10VI1999a note arrived in the company P.O. Box that a parcel has arrived for me at the general post office. so i take my bike to arrive at this massive property in the middle of the city, where too many people seem to be busy doing something and where there's a different building for every different service. i show my note to the chief of the parking and he ensures me that i must try the big building at my left. and because i have been here before, i know that i have to pass by the grand hall where you can buy stamps and at the other end post small letters and at my right i find -amidst thousands of postoffice boxes- a small counter, where two women are chattering and laughing at high volume. trying to slip into the african pace i wait with a face that i hope to be humble until i am fed up with that after some time and try all my theatre tricks to be present in an impressive way, but their complete indifference only increases. moving on between the vast grey walls of mailboxes i discover another window, a hole in the wall with a great room behind it...a dozen of people behind brown tarnished desks are piling envelopes at an incredible lifeless pace. so there i am, leaning on an ugly dark wooden counter with my elbows, looking at my private silver screen, amazed by the surrealism of this scene, that must have been designed by kafka himself one day. i am roughly woken up from the silent slow-motion dream by a fat lady who looks up and jokes in moorÈ about the whiteman. while the other employees are sniggering at me, she walks up to me to have a quick look at the crinkled note i'm holding. she looks at me with a scornful smile and tells me that i'm wrong here. she then goes on to explain where i should go in such deformed french that it's impossible to make her believe that i understand what she's telling me. so she repeats it in a way that should give me the feeling that my terrible french is worse than hers. anyway, i leave after having thanked her three times with a failed smile. having picked up the words `general building' and `left', i turn left in front of a big building to discover a yellow sign with the words `colis postaux'. my pulse rate is raised to the square and i start moving into the direction of the distant arrow. having passed by a volleyballcourt [seek the 5 logical connections between volleyballcourt and general post office?!] i arrive at a tumbledown building in front of which a handful of army officials in uniform are sitting in the shade of an old tree. one of them reacts to my high-spirited `bon jour' with some sort of snarling equivalent and points to the door when i want to show him my treasured voucher. inside i find another two indifferent functionaries lying behind a muddled desk in uncomfortable chairs. my greetings are answered with unexpected liveliness and they seem to find me amusing. finally people that are interested in the piece of handwritten paper. he reads the name of the foundation out loud `TELEVIEDEO' and makes a funny face, `is that you?'. while he puts three red-ink stamps on the ticket i try to teach him the pronunciation of my real name. then he gets up to show me where i need to go now. the customs. another counter. `yes, you turn right following the road from which you came, and then you take the driveway over there...yes, the one where the gate has fallen off...and afterwards you come back here'. after having thanked him a lot i follow his directions to arrive at a backdoor where a driver is unloading all sorts of mail. he tells me that i should make a little turn of maybe 100 meters to the left to arrive at the desired window. so i walk on, enter a room with 10 EMS box offices of which 9 are closed. the one in the far off corner is luckily opened, but when i show my stamped voucher a lady tells me that the guy who sent me here must be `stupid or something' because it's surely not here that i should be. out again. back to the man with the three stamps. halfway there, a kind young man who was standing behind me at one of the counters, walks up to me and he asks me in beautiful french with a parisian accent if i will allow him to show me the customs office. i accept his offer gratefully and he shows me a little building next to the back door where the man is still unloading his truck. inside there's armed gendarmes behind a counter. again i hand over the somewhat crumbled piece of paper and this man also reads the companyname out loud and starts laughing. i don't mention the proper pronunciation this time. the soldier puts my voucher together with the one of my companion on an empty desk behind him and sits back, until another soldier enters and starts muddling with a weighty keyring to open up the top drawer. when he finds the right key, another stamp is being put on the little form and he returns it after having signed it. on our way to the man with the three stamps, the burkinabe excuses his people for the impossible `counter-economy'. i tell him how much i enjoy it, being a novice in this area. the redstampman sends us on to a counter at the back of the ramshackle building and there i see parcels for the first time, lots of parcels, an incredible chaotic pile, as if a plane has dropped it right through the roof, only seconds ago. there is a lady with an impressive register that i have to sign after having paid a dollar for some unclear services and a little man who is digging up parcels from the packagestack. when he finds the 9 kilo piece from holland i am sent back to the stampdesk where the amused officials are already waiting with the heavy box when i have made the tour around the building. the one that is practising his dutch now, gives me a bread knife to open the box that has obviously already been checked for at least one time. i cut the robes. the functionary assures me with a big smile that i am in serious trouble if there's any arms inside. great is my joy and their surprise when i find 21 splendid books inside. in dutch and english. the man in uniform asks me why anyone would send 20 pounds of books [of all things] across the earth to burkina faso [of all places]. i explain him that there's not one reasonable bookshop in the country and that i happen to have the greatest dad that this era knows. he tells me that it's a pity that there's no french literature, because i should have given them one for a present. i smile. on top is a beautiful 19th century edition of shakespeare's works. i carefully wrap it all up again. au revoir. flying home, to read romeo and juliet...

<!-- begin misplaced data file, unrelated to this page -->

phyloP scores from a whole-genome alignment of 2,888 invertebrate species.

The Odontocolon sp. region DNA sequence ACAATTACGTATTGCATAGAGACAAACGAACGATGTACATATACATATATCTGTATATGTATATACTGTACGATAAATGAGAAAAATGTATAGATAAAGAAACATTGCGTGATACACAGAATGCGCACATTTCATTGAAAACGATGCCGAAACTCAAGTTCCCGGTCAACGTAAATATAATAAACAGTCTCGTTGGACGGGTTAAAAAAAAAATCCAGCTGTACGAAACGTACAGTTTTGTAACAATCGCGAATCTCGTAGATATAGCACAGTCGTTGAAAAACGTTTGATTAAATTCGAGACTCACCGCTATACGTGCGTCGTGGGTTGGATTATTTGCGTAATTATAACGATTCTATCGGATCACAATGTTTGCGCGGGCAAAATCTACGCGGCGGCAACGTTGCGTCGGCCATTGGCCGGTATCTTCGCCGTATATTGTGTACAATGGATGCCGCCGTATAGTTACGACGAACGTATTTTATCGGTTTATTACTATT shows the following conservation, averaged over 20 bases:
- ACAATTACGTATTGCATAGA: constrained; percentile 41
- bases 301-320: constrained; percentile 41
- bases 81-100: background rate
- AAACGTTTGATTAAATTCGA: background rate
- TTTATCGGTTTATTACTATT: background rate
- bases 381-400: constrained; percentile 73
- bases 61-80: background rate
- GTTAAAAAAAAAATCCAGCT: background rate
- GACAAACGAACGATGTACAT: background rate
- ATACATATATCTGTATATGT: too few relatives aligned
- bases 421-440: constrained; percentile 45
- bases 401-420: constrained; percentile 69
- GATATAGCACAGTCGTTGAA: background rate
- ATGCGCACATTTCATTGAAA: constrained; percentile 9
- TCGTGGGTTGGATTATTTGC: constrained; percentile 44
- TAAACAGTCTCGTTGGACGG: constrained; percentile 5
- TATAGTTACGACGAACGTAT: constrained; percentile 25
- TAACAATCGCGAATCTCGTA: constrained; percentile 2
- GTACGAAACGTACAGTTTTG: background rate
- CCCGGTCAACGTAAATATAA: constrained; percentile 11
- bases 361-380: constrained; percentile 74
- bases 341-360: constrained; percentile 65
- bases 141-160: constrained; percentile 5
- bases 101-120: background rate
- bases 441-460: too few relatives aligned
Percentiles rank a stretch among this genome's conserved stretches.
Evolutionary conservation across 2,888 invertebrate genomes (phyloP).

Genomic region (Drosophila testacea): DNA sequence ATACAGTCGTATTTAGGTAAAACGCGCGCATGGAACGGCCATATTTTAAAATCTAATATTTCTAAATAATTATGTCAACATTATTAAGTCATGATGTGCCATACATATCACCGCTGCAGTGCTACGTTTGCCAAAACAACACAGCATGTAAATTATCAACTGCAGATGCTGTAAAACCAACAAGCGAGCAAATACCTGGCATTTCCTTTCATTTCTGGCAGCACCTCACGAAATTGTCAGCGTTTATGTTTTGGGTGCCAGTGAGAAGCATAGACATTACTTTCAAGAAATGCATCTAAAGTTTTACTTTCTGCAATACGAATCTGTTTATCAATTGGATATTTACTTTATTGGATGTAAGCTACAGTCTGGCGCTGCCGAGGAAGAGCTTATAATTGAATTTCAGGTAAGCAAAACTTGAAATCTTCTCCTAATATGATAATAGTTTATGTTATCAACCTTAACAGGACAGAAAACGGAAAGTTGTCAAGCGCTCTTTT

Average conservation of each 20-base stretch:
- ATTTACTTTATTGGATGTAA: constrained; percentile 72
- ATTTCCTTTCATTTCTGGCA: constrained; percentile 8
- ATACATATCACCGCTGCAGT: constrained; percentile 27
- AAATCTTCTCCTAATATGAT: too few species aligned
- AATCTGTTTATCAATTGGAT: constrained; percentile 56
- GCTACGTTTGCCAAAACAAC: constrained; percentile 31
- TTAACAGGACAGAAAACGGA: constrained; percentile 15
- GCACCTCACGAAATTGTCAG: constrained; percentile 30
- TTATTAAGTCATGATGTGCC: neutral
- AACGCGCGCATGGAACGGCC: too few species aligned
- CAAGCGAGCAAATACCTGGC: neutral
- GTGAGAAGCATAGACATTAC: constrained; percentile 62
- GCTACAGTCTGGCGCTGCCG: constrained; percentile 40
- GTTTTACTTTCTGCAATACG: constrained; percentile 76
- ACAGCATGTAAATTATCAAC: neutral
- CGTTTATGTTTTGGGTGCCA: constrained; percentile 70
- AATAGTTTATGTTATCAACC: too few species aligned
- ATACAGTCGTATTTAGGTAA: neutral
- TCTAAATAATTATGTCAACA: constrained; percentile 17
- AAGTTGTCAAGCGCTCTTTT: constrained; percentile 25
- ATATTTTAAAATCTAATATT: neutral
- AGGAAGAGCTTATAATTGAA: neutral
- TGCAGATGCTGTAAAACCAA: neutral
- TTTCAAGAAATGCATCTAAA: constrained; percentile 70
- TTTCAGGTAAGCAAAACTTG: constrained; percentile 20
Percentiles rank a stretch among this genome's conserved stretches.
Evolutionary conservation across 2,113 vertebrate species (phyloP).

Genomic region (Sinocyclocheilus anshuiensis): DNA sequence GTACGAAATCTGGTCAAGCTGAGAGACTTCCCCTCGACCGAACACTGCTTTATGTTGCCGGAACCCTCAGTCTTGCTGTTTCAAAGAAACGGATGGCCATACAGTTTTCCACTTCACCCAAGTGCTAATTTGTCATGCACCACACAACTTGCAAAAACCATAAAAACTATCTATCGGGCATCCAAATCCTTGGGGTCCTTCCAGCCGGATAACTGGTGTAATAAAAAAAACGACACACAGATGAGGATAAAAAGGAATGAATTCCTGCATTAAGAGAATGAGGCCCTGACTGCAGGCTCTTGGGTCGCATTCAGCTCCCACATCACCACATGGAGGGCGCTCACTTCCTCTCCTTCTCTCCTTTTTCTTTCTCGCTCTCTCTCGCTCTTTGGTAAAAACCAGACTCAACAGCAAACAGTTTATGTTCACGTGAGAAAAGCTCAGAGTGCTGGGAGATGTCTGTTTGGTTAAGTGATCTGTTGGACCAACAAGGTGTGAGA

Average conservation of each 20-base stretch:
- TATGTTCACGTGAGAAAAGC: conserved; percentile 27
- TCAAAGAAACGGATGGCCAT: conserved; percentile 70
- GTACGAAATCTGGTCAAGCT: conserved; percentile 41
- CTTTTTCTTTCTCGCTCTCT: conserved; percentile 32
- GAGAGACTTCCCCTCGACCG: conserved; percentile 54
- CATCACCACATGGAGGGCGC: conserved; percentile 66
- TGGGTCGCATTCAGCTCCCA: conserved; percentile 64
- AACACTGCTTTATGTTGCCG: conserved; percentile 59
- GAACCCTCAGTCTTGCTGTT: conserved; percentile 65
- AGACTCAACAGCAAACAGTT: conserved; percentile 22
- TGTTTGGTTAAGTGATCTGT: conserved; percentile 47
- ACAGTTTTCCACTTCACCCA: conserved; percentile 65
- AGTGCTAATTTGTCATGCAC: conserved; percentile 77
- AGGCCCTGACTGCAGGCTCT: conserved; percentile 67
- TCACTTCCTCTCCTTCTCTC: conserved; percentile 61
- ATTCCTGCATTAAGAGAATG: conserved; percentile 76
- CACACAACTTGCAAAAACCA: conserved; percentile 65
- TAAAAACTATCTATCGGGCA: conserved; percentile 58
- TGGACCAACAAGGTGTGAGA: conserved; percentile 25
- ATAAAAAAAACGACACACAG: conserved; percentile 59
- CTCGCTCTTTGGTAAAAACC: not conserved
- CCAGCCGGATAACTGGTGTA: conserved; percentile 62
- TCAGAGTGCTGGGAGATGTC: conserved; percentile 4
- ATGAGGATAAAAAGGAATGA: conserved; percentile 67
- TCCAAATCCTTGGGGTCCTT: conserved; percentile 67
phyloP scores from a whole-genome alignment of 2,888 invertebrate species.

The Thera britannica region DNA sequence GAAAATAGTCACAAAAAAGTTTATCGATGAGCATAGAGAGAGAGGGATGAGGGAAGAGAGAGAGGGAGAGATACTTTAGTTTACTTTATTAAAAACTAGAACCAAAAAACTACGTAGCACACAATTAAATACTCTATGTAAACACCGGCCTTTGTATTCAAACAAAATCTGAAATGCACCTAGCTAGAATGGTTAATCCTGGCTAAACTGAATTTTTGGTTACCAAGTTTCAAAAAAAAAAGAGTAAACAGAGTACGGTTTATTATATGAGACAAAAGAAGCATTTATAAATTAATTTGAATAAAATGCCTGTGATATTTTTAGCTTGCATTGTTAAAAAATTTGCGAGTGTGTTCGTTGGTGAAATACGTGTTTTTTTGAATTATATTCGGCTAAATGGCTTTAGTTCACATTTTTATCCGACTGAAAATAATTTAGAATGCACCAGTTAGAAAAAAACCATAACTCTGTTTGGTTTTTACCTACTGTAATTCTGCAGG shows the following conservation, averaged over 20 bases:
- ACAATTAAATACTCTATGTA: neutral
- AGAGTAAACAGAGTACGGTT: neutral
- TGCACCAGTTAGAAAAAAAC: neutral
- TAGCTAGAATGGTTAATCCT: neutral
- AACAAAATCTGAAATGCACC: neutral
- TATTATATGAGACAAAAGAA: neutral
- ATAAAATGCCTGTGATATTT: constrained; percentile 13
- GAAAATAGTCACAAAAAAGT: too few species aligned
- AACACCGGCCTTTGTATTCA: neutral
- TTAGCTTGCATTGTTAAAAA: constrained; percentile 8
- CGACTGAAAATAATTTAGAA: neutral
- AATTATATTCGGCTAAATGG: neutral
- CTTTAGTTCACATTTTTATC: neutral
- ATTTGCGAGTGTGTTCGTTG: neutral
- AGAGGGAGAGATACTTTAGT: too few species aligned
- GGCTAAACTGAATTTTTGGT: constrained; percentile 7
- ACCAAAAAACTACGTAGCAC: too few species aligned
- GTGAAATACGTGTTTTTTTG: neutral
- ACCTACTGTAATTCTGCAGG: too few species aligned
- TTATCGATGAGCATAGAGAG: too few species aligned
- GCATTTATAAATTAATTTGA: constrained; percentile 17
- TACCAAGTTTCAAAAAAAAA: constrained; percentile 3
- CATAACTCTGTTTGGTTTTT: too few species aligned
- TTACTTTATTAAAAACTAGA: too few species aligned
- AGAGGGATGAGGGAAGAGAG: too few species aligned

------------------------------------ again i wonder if it's wise to search words to write about the unspeakable. and although the answer is clear, i will again obey the madness: blueblack night, torn apart by continuous lightning, dust everywhere for moments, circling, trying to hold on, to find a place to lie down...eyes sanded 'til tears. growing dictatorthunder. trembling. again the people running to hide and me running outside to drown. for the rain starts falling, knocking down the flying desert. powder earth is immediately transformed into a muddy river. and the force of the bulletdrops is enormous. trembling. arms up in the air. seconds pass, tons of water, completely soaked. i seem to be dancing a rolling hallelujah. rain is audibly hitting my bald head. the guard looks from his hiding place with a look as if i completely lost my mind. but these are the only apologetics that reach my heart...it is all true: GOD is surely there and he isn't silent. i am freezing for a moment, trembling, grasping for breath. and this is only the prelude to the grand day, the ouverture of the masterpiece in which the infinitesmall being will one day meet the everloving MAKER of all...face to face. i am dripping...i leave my muddy shoes at the door...GOD is speaking!

17VI1999 a night of merry meetings. victorien and adama have come over for dinner. we're outside with a chinese petrollamp, while the storm is somewhere near and the current is anticipating by randomly turning off and on. beautiful dialogue between darkness and light. their faces emerge from the watery shades of the mangotrees to allow -for a second- the sharp contrast between the shining black of their skin and the mat black of the background. it's a little game that the wind is playing with the shivering oilflame. and they talk in their deep language, trying to remember proverbs and stories that we should know. now and then a roaring laughter announces that one of them knows another one and then they discuss with a rapid tongue about the translation into french. some of the results follow, again transformed into another language:

a stranger has big eyes, but does not see

he who cannot speak is never right

the old hound might not be fast enough to catch his prey, but he knows best of all the huntingtricks.

`true' story one day a man was invited by his in-laws. when he arrived, they had prepared a large calebas bowl of delicious roasted grasshoppers. but when he was offered to eat, he refused because he did not want to make a greedy impression. afterwards, when they had eaten, the family went off to the fields to reap the rice and the man stayed behind. when he was sure that there was nobody left to watch him, he sat down next to the calebas and wanted to start eating, so he took the lid and because he did not know where to put it, he placed it on his head and ate every grasshopper in the bowl. afterwards he also left for the fields. and when he arrived he reaped at high pace to catch up on his backlog. but he did not notice that the light lid was still on his head. and while his in-laws where looking at him in a strange way, he worked harder and later on even harder, until the moment that he discovered the lid. he was then so ashamed that the family had found out about his greediness that he fled. nobody in the village has seen the man again since that day.